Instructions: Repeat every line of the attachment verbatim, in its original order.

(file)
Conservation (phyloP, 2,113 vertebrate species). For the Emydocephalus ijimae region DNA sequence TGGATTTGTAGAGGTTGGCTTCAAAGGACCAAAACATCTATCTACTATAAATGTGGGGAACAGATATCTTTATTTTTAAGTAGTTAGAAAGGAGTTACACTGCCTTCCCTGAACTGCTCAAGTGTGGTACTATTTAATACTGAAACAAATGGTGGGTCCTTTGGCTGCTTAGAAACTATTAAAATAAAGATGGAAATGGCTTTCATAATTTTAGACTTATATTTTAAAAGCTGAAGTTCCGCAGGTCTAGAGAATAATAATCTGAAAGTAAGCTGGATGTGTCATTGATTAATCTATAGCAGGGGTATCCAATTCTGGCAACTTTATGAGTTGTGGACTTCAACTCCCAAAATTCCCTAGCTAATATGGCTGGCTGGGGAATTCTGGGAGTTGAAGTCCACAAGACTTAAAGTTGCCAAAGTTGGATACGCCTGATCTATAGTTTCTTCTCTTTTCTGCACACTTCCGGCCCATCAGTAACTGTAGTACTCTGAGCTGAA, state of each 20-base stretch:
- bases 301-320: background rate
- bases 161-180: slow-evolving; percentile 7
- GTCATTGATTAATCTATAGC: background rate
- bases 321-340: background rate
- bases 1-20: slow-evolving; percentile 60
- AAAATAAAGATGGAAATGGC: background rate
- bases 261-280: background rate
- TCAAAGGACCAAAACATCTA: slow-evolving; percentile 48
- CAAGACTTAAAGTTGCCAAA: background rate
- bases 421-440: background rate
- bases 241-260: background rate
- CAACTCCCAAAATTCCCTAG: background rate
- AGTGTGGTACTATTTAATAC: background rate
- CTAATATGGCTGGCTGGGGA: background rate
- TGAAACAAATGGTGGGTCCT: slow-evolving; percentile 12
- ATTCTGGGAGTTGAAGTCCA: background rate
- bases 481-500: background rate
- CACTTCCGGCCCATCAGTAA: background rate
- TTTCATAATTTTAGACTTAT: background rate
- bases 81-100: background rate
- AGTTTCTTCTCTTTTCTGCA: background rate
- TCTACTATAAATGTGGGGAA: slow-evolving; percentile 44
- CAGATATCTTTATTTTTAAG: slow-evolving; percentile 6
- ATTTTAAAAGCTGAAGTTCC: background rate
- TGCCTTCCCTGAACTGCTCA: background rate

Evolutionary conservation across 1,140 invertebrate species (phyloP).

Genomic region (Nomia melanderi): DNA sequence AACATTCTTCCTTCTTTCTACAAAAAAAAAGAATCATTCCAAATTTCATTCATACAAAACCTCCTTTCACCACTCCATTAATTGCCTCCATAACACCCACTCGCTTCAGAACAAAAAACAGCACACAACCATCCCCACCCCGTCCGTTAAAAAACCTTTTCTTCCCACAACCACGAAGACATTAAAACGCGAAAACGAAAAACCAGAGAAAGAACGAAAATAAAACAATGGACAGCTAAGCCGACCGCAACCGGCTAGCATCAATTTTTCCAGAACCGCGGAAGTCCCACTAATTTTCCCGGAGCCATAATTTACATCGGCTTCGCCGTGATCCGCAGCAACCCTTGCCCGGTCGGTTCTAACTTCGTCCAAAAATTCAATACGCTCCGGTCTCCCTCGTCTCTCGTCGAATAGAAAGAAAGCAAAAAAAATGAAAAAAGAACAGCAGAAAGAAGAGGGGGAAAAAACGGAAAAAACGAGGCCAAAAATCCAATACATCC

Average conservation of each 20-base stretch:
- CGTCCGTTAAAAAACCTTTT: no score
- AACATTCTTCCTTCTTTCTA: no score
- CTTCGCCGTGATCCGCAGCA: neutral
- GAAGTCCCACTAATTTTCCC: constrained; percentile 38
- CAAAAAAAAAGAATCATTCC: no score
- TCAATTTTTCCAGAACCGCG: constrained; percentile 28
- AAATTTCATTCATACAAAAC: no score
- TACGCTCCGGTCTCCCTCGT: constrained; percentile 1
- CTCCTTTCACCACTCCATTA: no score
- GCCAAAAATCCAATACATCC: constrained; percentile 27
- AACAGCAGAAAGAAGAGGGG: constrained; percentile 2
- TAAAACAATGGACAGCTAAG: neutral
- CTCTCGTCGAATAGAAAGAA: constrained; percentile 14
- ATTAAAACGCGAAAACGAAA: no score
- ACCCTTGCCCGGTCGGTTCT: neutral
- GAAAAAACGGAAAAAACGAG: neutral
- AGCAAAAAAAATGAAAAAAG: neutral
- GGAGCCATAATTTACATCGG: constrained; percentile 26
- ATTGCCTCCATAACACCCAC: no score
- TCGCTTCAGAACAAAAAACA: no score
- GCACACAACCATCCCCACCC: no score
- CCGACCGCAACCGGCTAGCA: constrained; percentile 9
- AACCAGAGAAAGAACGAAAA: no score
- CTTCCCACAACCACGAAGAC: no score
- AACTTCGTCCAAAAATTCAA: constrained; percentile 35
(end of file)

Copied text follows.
Conservation (phyloP, 2,113 vertebrate species). For the Emydocephalus ijimae region DNA sequence TGGATTTGTAGAGGTTGGCTTCAAAGGACCAAAACATCTATCTACTATAAATGTGGGGAACAGATATCTTTATTTTTAAGTAGTTAGAAAGGAGTTACACTGCCTTCCCTGAACTGCTCAAGTGTGGTACTATTTAATACTGAAACAAATGGTGGGTCCTTTGGCTGCTTAGAAACTATTAAAATAAAGATGGAAATGGCTTTCATAATTTTAGACTTATATTTTAAAAGCTGAAGTTCCGCAGGTCTAGAGAATAATAATCTGAAAGTAAGCTGGATGTGTCATTGATTAATCTATAGCAGGGGTATCCAATTCTGGCAACTTTATGAGTTGTGGACTTCAACTCCCAAAATTCCCTAGCTAATATGGCTGGCTGGGGAATTCTGGGAGTTGAAGTCCACAAGACTTAAAGTTGCCAAAGTTGGATACGCCTGATCTATAGTTTCTTCTCTTTTCTGCACACTTCCGGCCCATCAGTAACTGTAGTACTCTGAGCTGAA, state of each 20-base stretch:
- bases 301-320: background rate
- bases 161-180: slow-evolving; percentile 7
- GTCATTGATTAATCTATAGC: background rate
- bases 321-340: background rate
- bases 1-20: slow-evolving; percentile 60
- AAAATAAAGATGGAAATGGC: background rate
- bases 261-280: background rate
- TCAAAGGACCAAAACATCTA: slow-evolving; percentile 48
- CAAGACTTAAAGTTGCCAAA: background rate
- bases 421-440: background rate
- bases 241-260: background rate
- CAACTCCCAAAATTCCCTAG: background rate
- AGTGTGGTACTATTTAATAC: background rate
- CTAATATGGCTGGCTGGGGA: background rate
- TGAAACAAATGGTGGGTCCT: slow-evolving; percentile 12
- ATTCTGGGAGTTGAAGTCCA: background rate
- bases 481-500: background rate
- CACTTCCGGCCCATCAGTAA: background rate
- TTTCATAATTTTAGACTTAT: background rate
- bases 81-100: background rate
- AGTTTCTTCTCTTTTCTGCA: background rate
- TCTACTATAAATGTGGGGAA: slow-evolving; percentile 44
- CAGATATCTTTATTTTTAAG: slow-evolving; percentile 6
- ATTTTAAAAGCTGAAGTTCC: background rate
- TGCCTTCCCTGAACTGCTCA: background rate

Evolutionary conservation across 1,140 invertebrate species (phyloP).

Genomic region (Nomia melanderi): DNA sequence AACATTCTTCCTTCTTTCTACAAAAAAAAAGAATCATTCCAAATTTCATTCATACAAAACCTCCTTTCACCACTCCATTAATTGCCTCCATAACACCCACTCGCTTCAGAACAAAAAACAGCACACAACCATCCCCACCCCGTCCGTTAAAAAACCTTTTCTTCCCACAACCACGAAGACATTAAAACGCGAAAACGAAAAACCAGAGAAAGAACGAAAATAAAACAATGGACAGCTAAGCCGACCGCAACCGGCTAGCATCAATTTTTCCAGAACCGCGGAAGTCCCACTAATTTTCCCGGAGCCATAATTTACATCGGCTTCGCCGTGATCCGCAGCAACCCTTGCCCGGTCGGTTCTAACTTCGTCCAAAAATTCAATACGCTCCGGTCTCCCTCGTCTCTCGTCGAATAGAAAGAAAGCAAAAAAAATGAAAAAAGAACAGCAGAAAGAAGAGGGGGAAAAAACGGAAAAAACGAGGCCAAAAATCCAATACATCC

Average conservation of each 20-base stretch:
- CGTCCGTTAAAAAACCTTTT: no score
- AACATTCTTCCTTCTTTCTA: no score
- CTTCGCCGTGATCCGCAGCA: neutral
- GAAGTCCCACTAATTTTCCC: constrained; percentile 38
- CAAAAAAAAAGAATCATTCC: no score
- TCAATTTTTCCAGAACCGCG: constrained; percentile 28
- AAATTTCATTCATACAAAAC: no score
- TACGCTCCGGTCTCCCTCGT: constrained; percentile 1
- CTCCTTTCACCACTCCATTA: no score
- GCCAAAAATCCAATACATCC: constrained; percentile 27
- AACAGCAGAAAGAAGAGGGG: constrained; percentile 2
- TAAAACAATGGACAGCTAAG: neutral
- CTCTCGTCGAATAGAAAGAA: constrained; percentile 14
- ATTAAAACGCGAAAACGAAA: no score
- ACCCTTGCCCGGTCGGTTCT: neutral
- GAAAAAACGGAAAAAACGAG: neutral
- AGCAAAAAAAATGAAAAAAG: neutral
- GGAGCCATAATTTACATCGG: constrained; percentile 26
- ATTGCCTCCATAACACCCAC: no score
- TCGCTTCAGAACAAAAAACA: no score
- GCACACAACCATCCCCACCC: no score
- CCGACCGCAACCGGCTAGCA: constrained; percentile 9
- AACCAGAGAAAGAACGAAAA: no score
- CTTCCCACAACCACGAAGAC: no score
- AACTTCGTCCAAAAATTCAA: constrained; percentile 35